Levy et al.,26 in a series of 49 patients treated with surface arthroplasties with a minimum follow-up of 10 years, described an 82% satisfaction rate among their patients, 19 of these prostheses being indicated due to ABN, and this group achieved the best functional results.

Partial resurfacing of the humeral head is another prosthetic alternative for this group of patients. It is designed to treat focal injuries of the humeral head, partially resurfacing the joint surface.

Biomechanical studies describe how partial resurfacing restores the centre of rotation of the humeral head more precisely compared to hemiarthroplasty, with less eccentric overload on the glenoid, reducing wear to it.14

Partial resurfacing removes the restriction caused by static coupling between the prosthetic humeral head and the intramedullary stem, and in turn allows positioning and measurement of the prosthetic component taking the remaining articular cartilage as the benchmark.

There are few published reports on the results of this type of prosthetic model in ABN of the humeral head.

Franceschi et al.22 recently performed a systematic literature review on patients with ABN of the humeral head, treated surgically. They included twelve papers in their analysis, 3 of which studied patients treated with decompression surgery, 8 examined the results of patients treated with hemiarthroplasty or total shoulder prosthesis, and only one4 examined patients treated with surface prostheses. The authors conclude that the follow-up in the available papers is scanty, and they highlight this as a significant limitation.

In 2009, Uribe and Botto-van Bemden4 reported the results of 11 patients diagnosed with ABN of the humeral head treated with partial resurfacing (HemiCup®). With a mean follow-up of 30 months, the patients achieved good and excellent results in their functional scores, with 142° of forward flexion and 46° of external rotation, similar results to those of our series. Unlike our study, their patients had no complications.

Sweet et al.27 studied 19 patients treated with the HemiCup® system (4 for ABN and 15 for primary arthrosis), and concluded that partial arthroplasty of the humeral head is an effective procedure for treating pain and function, with a high rate of patient satisfaction, reporting 15% of complications in the 32 months of mean follow-up, all of which occurred in patients treated for primary arthrosis.

Mansat et al.,28 in a clinical and radiological analysis of 61 patients treated with surface prostheses for different diagnoses, with a mean follow-up of 36 months, concluded that although this type of prosthesis reproduces the normal anatomy of the humeral head, their patients had a tendency to glenoid wear, with recurrence of pain in 17% of the cases, and 8% requiring revision surgery to a total shoulder prosthesis. We should stress that this tendency to glenoid wear was probably due to the indication for surgery, since all the patients with complications were operated for primary arthrosis, associated with a tendency to valgus placement of the humeral prosthetic component demonstrated by the authors. None of the patients operated due to ABN presented with complications.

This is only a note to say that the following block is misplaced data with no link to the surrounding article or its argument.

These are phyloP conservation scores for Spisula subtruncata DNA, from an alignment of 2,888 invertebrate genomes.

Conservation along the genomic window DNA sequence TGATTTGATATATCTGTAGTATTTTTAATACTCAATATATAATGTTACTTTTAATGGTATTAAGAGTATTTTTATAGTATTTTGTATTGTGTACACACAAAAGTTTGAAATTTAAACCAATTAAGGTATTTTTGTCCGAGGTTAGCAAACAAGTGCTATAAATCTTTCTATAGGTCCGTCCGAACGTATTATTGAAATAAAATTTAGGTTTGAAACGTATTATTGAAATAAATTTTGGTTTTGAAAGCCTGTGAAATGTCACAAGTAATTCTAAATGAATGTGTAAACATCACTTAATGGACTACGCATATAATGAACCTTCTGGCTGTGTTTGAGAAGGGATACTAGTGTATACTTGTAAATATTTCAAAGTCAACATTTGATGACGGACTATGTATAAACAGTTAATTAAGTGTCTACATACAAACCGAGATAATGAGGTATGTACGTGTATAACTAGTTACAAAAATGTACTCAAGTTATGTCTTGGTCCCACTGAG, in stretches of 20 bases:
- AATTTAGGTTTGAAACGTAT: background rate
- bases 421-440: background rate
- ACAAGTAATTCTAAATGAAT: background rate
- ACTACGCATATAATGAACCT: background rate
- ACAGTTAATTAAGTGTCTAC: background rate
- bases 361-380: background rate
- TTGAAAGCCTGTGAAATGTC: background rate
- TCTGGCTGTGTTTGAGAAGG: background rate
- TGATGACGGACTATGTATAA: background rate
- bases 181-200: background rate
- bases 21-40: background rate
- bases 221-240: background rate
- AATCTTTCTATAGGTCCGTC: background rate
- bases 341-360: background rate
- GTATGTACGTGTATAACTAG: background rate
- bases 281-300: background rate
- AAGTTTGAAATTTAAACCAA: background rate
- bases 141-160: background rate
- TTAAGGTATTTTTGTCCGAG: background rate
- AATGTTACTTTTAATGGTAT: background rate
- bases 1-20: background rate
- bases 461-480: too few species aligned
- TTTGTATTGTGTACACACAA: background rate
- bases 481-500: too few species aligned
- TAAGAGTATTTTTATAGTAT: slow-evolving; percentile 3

Although an essential point for study would be to compare the stemmed prosthetic models and the resurfacing models in terms of glenoid wear, currently there is insufficient evidence in the literature on series that analyse the results in patients treated for ABN using the current stemmed prosthetic models, which enable greater versatility in placing the head component, and moreover, the series that analyse surface prostheses are limited in terms of follow-up and number of patients. Another essential point on considering the high percentage of complications published in the series of Smith et al.,3 in relation to glenoid wear, is that this paper reports the long-term results of hemiarthroplasty for ABN (12 years on average). Because there is little evidence on the long-term results of other prosthetic models, it is too early to reach conclusions on this point.

A limitation of our study is that it analyses a small number of patients, with a follow-up period limited to the present. However, as ABN is a rare disorder, this series summarises the few similar reports previously published in the literature, and therefore we believe that it contributes towards interpreting the results of this type of prosthesis in this group of patients. Although there is the need in theory to undertake prospective and randomised studies, there are few because of the rareness of this condition and their methodological difficulties.

In our series, partial resurfacing of the humeral head (HemiCup®) showed a significant improvement in the functional scores and mobility of patients treated for ABN, with a mean follow-up of 44 months.

Level of evidence

Level of evidence iv.

Conflict of interests

The authors have no conflict of interests to declare.

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Please cite this article as: Ranalletta M, Bertona A, Tanoira I, Rossi LA, Bongiovanni S, Maignón GD. Resultados de la artroplastia parcial de superficie para el tratamiento de pacientes con necrosis ósea avascular del húmero proximal. Rev Esp Cir Ortop Traumatol. 2019;63:29–34.